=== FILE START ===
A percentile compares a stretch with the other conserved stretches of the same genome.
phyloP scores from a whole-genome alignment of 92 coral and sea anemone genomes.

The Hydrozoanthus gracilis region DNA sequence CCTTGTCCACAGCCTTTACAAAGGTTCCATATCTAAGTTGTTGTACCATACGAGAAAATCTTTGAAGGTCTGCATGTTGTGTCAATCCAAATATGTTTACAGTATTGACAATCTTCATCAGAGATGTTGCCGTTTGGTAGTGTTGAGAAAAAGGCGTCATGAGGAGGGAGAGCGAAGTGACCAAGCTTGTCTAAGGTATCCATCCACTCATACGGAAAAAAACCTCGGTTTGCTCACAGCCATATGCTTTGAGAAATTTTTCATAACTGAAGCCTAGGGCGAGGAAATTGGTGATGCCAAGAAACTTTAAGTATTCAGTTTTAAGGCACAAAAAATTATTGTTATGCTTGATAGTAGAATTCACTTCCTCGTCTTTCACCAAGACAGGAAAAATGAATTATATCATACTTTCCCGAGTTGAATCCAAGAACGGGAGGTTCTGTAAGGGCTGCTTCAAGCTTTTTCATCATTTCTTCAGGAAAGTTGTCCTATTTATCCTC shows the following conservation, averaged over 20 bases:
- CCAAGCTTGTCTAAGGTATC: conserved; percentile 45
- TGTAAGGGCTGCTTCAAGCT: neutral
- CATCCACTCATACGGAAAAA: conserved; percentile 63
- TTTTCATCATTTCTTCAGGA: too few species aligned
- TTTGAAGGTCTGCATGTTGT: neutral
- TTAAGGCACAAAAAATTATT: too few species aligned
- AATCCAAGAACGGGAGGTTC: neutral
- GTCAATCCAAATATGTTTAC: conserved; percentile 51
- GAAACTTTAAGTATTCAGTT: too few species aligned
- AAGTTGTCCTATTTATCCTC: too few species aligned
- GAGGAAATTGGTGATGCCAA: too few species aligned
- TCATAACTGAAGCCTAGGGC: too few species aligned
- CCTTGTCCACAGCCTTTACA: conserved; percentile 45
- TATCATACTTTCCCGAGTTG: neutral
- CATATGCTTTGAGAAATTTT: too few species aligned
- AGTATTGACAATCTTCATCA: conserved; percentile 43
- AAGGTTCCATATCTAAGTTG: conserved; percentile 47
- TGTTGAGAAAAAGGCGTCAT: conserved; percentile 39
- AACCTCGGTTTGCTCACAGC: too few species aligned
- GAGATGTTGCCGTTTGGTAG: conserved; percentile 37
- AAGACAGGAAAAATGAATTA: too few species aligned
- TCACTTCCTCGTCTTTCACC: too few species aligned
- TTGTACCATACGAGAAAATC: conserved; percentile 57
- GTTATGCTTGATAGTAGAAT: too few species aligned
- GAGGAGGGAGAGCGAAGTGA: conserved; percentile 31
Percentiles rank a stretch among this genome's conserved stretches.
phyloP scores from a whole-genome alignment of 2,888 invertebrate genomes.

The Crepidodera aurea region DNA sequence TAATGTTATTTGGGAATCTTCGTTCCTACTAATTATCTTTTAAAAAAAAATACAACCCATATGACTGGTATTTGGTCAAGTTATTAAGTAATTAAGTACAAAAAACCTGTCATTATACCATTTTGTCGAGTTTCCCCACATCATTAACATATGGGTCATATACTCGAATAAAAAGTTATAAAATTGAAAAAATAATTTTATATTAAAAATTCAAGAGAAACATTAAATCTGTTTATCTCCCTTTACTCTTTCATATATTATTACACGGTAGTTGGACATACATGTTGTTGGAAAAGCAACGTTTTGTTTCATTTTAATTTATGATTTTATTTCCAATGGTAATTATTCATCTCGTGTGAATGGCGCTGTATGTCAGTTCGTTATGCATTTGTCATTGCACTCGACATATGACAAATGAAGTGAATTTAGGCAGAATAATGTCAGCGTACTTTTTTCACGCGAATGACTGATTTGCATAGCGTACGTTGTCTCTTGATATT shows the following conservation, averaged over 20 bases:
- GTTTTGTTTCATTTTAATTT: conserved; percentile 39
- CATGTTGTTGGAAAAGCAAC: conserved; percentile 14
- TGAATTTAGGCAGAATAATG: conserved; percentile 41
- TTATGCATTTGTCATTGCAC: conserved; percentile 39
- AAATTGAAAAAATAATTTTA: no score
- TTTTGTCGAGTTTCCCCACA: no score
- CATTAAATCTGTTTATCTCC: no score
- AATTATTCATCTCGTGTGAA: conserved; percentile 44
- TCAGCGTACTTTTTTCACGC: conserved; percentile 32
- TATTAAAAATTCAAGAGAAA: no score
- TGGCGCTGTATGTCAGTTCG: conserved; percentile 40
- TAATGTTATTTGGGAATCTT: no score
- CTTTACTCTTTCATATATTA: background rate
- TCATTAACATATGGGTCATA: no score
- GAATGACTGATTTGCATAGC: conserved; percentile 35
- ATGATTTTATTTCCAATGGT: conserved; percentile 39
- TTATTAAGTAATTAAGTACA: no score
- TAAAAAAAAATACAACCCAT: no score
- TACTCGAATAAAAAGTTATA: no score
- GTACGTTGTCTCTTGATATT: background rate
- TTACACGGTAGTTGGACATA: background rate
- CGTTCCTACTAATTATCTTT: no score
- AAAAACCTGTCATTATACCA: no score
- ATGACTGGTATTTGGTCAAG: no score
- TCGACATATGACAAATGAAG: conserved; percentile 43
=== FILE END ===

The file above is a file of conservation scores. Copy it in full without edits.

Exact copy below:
A percentile compares a stretch with the other conserved stretches of the same genome.
phyloP scores from a whole-genome alignment of 92 coral and sea anemone genomes.

The Hydrozoanthus gracilis region DNA sequence CCTTGTCCACAGCCTTTACAAAGGTTCCATATCTAAGTTGTTGTACCATACGAGAAAATCTTTGAAGGTCTGCATGTTGTGTCAATCCAAATATGTTTACAGTATTGACAATCTTCATCAGAGATGTTGCCGTTTGGTAGTGTTGAGAAAAAGGCGTCATGAGGAGGGAGAGCGAAGTGACCAAGCTTGTCTAAGGTATCCATCCACTCATACGGAAAAAAACCTCGGTTTGCTCACAGCCATATGCTTTGAGAAATTTTTCATAACTGAAGCCTAGGGCGAGGAAATTGGTGATGCCAAGAAACTTTAAGTATTCAGTTTTAAGGCACAAAAAATTATTGTTATGCTTGATAGTAGAATTCACTTCCTCGTCTTTCACCAAGACAGGAAAAATGAATTATATCATACTTTCCCGAGTTGAATCCAAGAACGGGAGGTTCTGTAAGGGCTGCTTCAAGCTTTTTCATCATTTCTTCAGGAAAGTTGTCCTATTTATCCTC shows the following conservation, averaged over 20 bases:
- CCAAGCTTGTCTAAGGTATC: conserved; percentile 45
- TGTAAGGGCTGCTTCAAGCT: neutral
- CATCCACTCATACGGAAAAA: conserved; percentile 63
- TTTTCATCATTTCTTCAGGA: too few species aligned
- TTTGAAGGTCTGCATGTTGT: neutral
- TTAAGGCACAAAAAATTATT: too few species aligned
- AATCCAAGAACGGGAGGTTC: neutral
- GTCAATCCAAATATGTTTAC: conserved; percentile 51
- GAAACTTTAAGTATTCAGTT: too few species aligned
- AAGTTGTCCTATTTATCCTC: too few species aligned
- GAGGAAATTGGTGATGCCAA: too few species aligned
- TCATAACTGAAGCCTAGGGC: too few species aligned
- CCTTGTCCACAGCCTTTACA: conserved; percentile 45
- TATCATACTTTCCCGAGTTG: neutral
- CATATGCTTTGAGAAATTTT: too few species aligned
- AGTATTGACAATCTTCATCA: conserved; percentile 43
- AAGGTTCCATATCTAAGTTG: conserved; percentile 47
- TGTTGAGAAAAAGGCGTCAT: conserved; percentile 39
- AACCTCGGTTTGCTCACAGC: too few species aligned
- GAGATGTTGCCGTTTGGTAG: conserved; percentile 37
- AAGACAGGAAAAATGAATTA: too few species aligned
- TCACTTCCTCGTCTTTCACC: too few species aligned
- TTGTACCATACGAGAAAATC: conserved; percentile 57
- GTTATGCTTGATAGTAGAAT: too few species aligned
- GAGGAGGGAGAGCGAAGTGA: conserved; percentile 31
Percentiles rank a stretch among this genome's conserved stretches.
phyloP scores from a whole-genome alignment of 2,888 invertebrate genomes.

The Crepidodera aurea region DNA sequence TAATGTTATTTGGGAATCTTCGTTCCTACTAATTATCTTTTAAAAAAAAATACAACCCATATGACTGGTATTTGGTCAAGTTATTAAGTAATTAAGTACAAAAAACCTGTCATTATACCATTTTGTCGAGTTTCCCCACATCATTAACATATGGGTCATATACTCGAATAAAAAGTTATAAAATTGAAAAAATAATTTTATATTAAAAATTCAAGAGAAACATTAAATCTGTTTATCTCCCTTTACTCTTTCATATATTATTACACGGTAGTTGGACATACATGTTGTTGGAAAAGCAACGTTTTGTTTCATTTTAATTTATGATTTTATTTCCAATGGTAATTATTCATCTCGTGTGAATGGCGCTGTATGTCAGTTCGTTATGCATTTGTCATTGCACTCGACATATGACAAATGAAGTGAATTTAGGCAGAATAATGTCAGCGTACTTTTTTCACGCGAATGACTGATTTGCATAGCGTACGTTGTCTCTTGATATT shows the following conservation, averaged over 20 bases:
- GTTTTGTTTCATTTTAATTT: conserved; percentile 39
- CATGTTGTTGGAAAAGCAAC: conserved; percentile 14
- TGAATTTAGGCAGAATAATG: conserved; percentile 41
- TTATGCATTTGTCATTGCAC: conserved; percentile 39
- AAATTGAAAAAATAATTTTA: no score
- TTTTGTCGAGTTTCCCCACA: no score
- CATTAAATCTGTTTATCTCC: no score
- AATTATTCATCTCGTGTGAA: conserved; percentile 44
- TCAGCGTACTTTTTTCACGC: conserved; percentile 32
- TATTAAAAATTCAAGAGAAA: no score
- TGGCGCTGTATGTCAGTTCG: conserved; percentile 40
- TAATGTTATTTGGGAATCTT: no score
- CTTTACTCTTTCATATATTA: background rate
- TCATTAACATATGGGTCATA: no score
- GAATGACTGATTTGCATAGC: conserved; percentile 35
- ATGATTTTATTTCCAATGGT: conserved; percentile 39
- TTATTAAGTAATTAAGTACA: no score
- TAAAAAAAAATACAACCCAT: no score
- TACTCGAATAAAAAGTTATA: no score
- GTACGTTGTCTCTTGATATT: background rate
- TTACACGGTAGTTGGACATA: background rate
- CGTTCCTACTAATTATCTTT: no score
- AAAAACCTGTCATTATACCA: no score
- ATGACTGGTATTTGGTCAAG: no score
- TCGACATATGACAAATGAAG: conserved; percentile 43